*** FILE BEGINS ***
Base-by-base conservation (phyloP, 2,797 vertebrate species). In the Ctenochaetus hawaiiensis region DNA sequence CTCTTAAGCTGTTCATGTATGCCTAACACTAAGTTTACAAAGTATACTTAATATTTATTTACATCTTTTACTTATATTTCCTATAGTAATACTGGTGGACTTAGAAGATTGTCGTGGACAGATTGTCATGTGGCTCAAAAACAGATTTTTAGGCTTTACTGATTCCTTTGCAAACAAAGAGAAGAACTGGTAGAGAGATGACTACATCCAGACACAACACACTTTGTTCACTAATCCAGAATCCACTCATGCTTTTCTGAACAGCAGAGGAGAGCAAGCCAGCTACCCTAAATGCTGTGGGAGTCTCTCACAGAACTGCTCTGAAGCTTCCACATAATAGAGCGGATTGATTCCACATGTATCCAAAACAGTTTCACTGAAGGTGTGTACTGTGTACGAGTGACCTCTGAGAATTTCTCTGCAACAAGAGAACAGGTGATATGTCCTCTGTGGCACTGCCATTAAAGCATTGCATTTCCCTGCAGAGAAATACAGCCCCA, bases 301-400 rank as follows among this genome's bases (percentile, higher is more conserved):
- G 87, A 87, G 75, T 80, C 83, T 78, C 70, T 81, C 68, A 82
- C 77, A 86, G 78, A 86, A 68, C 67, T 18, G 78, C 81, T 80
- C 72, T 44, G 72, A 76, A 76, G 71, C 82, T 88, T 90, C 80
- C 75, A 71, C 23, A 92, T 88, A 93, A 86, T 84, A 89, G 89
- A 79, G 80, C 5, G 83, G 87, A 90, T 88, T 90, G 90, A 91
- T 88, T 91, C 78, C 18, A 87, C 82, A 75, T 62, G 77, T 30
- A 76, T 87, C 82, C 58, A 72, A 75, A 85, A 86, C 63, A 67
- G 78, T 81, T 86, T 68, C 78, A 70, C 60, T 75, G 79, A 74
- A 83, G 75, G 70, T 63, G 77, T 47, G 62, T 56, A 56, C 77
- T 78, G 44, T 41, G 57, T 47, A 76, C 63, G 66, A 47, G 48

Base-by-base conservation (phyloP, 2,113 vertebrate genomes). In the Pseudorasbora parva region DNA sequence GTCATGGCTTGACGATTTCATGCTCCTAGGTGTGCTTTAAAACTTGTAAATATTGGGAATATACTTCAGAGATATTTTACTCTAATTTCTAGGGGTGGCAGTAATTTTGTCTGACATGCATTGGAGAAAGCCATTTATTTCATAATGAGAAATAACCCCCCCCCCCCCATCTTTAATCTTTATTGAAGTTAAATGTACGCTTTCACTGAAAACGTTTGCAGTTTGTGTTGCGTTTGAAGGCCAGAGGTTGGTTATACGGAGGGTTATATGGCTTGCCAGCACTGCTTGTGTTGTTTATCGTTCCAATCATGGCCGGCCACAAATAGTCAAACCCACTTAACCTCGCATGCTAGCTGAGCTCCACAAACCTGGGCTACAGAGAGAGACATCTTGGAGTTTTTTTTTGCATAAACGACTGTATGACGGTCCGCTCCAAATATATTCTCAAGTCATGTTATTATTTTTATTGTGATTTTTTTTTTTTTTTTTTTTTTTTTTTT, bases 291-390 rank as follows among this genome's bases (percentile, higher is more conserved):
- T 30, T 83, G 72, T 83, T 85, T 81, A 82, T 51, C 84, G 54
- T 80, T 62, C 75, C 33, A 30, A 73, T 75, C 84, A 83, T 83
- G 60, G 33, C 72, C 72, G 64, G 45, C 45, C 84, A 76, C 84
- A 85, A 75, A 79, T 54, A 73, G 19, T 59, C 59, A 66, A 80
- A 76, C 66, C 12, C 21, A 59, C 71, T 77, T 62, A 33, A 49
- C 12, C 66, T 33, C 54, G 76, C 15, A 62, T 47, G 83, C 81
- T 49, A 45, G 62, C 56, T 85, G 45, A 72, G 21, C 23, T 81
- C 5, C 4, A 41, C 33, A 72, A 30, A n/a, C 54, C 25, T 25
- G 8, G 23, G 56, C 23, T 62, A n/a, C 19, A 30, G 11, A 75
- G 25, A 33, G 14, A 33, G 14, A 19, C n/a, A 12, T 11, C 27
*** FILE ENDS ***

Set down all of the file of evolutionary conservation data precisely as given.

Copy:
Base-by-base conservation (phyloP, 2,797 vertebrate species). In the Ctenochaetus hawaiiensis region DNA sequence CTCTTAAGCTGTTCATGTATGCCTAACACTAAGTTTACAAAGTATACTTAATATTTATTTACATCTTTTACTTATATTTCCTATAGTAATACTGGTGGACTTAGAAGATTGTCGTGGACAGATTGTCATGTGGCTCAAAAACAGATTTTTAGGCTTTACTGATTCCTTTGCAAACAAAGAGAAGAACTGGTAGAGAGATGACTACATCCAGACACAACACACTTTGTTCACTAATCCAGAATCCACTCATGCTTTTCTGAACAGCAGAGGAGAGCAAGCCAGCTACCCTAAATGCTGTGGGAGTCTCTCACAGAACTGCTCTGAAGCTTCCACATAATAGAGCGGATTGATTCCACATGTATCCAAAACAGTTTCACTGAAGGTGTGTACTGTGTACGAGTGACCTCTGAGAATTTCTCTGCAACAAGAGAACAGGTGATATGTCCTCTGTGGCACTGCCATTAAAGCATTGCATTTCCCTGCAGAGAAATACAGCCCCA, bases 301-400 rank as follows among this genome's bases (percentile, higher is more conserved):
- G 87, A 87, G 75, T 80, C 83, T 78, C 70, T 81, C 68, A 82
- C 77, A 86, G 78, A 86, A 68, C 67, T 18, G 78, C 81, T 80
- C 72, T 44, G 72, A 76, A 76, G 71, C 82, T 88, T 90, C 80
- C 75, A 71, C 23, A 92, T 88, A 93, A 86, T 84, A 89, G 89
- A 79, G 80, C 5, G 83, G 87, A 90, T 88, T 90, G 90, A 91
- T 88, T 91, C 78, C 18, A 87, C 82, A 75, T 62, G 77, T 30
- A 76, T 87, C 82, C 58, A 72, A 75, A 85, A 86, C 63, A 67
- G 78, T 81, T 86, T 68, C 78, A 70, C 60, T 75, G 79, A 74
- A 83, G 75, G 70, T 63, G 77, T 47, G 62, T 56, A 56, C 77
- T 78, G 44, T 41, G 57, T 47, A 76, C 63, G 66, A 47, G 48

Base-by-base conservation (phyloP, 2,113 vertebrate genomes). In the Pseudorasbora parva region DNA sequence GTCATGGCTTGACGATTTCATGCTCCTAGGTGTGCTTTAAAACTTGTAAATATTGGGAATATACTTCAGAGATATTTTACTCTAATTTCTAGGGGTGGCAGTAATTTTGTCTGACATGCATTGGAGAAAGCCATTTATTTCATAATGAGAAATAACCCCCCCCCCCCCATCTTTAATCTTTATTGAAGTTAAATGTACGCTTTCACTGAAAACGTTTGCAGTTTGTGTTGCGTTTGAAGGCCAGAGGTTGGTTATACGGAGGGTTATATGGCTTGCCAGCACTGCTTGTGTTGTTTATCGTTCCAATCATGGCCGGCCACAAATAGTCAAACCCACTTAACCTCGCATGCTAGCTGAGCTCCACAAACCTGGGCTACAGAGAGAGACATCTTGGAGTTTTTTTTTGCATAAACGACTGTATGACGGTCCGCTCCAAATATATTCTCAAGTCATGTTATTATTTTTATTGTGATTTTTTTTTTTTTTTTTTTTTTTTTTTT, bases 291-390 rank as follows among this genome's bases (percentile, higher is more conserved):
- T 30, T 83, G 72, T 83, T 85, T 81, A 82, T 51, C 84, G 54
- T 80, T 62, C 75, C 33, A 30, A 73, T 75, C 84, A 83, T 83
- G 60, G 33, C 72, C 72, G 64, G 45, C 45, C 84, A 76, C 84
- A 85, A 75, A 79, T 54, A 73, G 19, T 59, C 59, A 66, A 80
- A 76, C 66, C 12, C 21, A 59, C 71, T 77, T 62, A 33, A 49
- C 12, C 66, T 33, C 54, G 76, C 15, A 62, T 47, G 83, C 81
- T 49, A 45, G 62, C 56, T 85, G 45, A 72, G 21, C 23, T 81
- C 5, C 4, A 41, C 33, A 72, A 30, A n/a, C 54, C 25, T 25
- G 8, G 23, G 56, C 23, T 62, A n/a, C 19, A 30, G 11, A 75
- G 25, A 33, G 14, A 33, G 14, A 19, C n/a, A 12, T 11, C 27